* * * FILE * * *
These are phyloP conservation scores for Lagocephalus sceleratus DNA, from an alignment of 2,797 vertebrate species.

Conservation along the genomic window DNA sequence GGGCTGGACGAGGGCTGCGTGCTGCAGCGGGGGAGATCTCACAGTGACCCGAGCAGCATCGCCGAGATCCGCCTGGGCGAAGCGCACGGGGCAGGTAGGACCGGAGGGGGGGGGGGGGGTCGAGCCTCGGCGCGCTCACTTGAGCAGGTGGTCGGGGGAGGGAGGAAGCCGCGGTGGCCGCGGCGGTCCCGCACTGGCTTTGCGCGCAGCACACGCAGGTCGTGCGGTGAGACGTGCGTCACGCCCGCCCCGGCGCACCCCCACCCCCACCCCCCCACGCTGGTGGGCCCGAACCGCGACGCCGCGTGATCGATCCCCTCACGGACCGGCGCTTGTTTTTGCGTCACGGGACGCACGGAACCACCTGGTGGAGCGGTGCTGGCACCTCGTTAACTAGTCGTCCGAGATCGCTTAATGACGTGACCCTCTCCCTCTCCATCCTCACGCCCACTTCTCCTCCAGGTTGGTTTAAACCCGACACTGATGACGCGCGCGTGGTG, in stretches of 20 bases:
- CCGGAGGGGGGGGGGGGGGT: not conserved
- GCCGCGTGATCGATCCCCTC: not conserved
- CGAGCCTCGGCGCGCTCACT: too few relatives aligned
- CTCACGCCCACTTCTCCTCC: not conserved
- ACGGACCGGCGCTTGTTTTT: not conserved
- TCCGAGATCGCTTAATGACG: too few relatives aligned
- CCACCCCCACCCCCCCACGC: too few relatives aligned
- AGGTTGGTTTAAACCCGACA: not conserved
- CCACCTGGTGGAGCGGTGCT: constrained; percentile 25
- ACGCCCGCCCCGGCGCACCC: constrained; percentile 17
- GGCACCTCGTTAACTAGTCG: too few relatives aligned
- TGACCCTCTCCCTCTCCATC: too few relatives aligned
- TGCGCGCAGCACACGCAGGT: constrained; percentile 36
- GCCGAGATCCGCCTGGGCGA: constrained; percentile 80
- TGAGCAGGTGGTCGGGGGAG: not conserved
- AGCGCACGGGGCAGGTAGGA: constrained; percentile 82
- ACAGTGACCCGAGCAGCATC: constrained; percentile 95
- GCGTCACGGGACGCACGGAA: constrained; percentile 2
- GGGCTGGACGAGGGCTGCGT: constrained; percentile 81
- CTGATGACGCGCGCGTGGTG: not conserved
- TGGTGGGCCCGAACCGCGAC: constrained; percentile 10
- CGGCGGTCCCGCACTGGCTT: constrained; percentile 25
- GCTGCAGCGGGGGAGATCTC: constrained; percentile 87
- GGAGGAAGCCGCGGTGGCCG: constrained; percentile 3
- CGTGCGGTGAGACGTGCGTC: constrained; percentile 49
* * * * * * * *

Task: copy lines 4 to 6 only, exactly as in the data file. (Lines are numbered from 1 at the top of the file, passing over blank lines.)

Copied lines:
- GCCGCGTGATCGATCCCCTC: not conserved
- CGAGCCTCGGCGCGCTCACT: too few relatives aligned
- CTCACGCCCACTTCTCCTCC: not conserved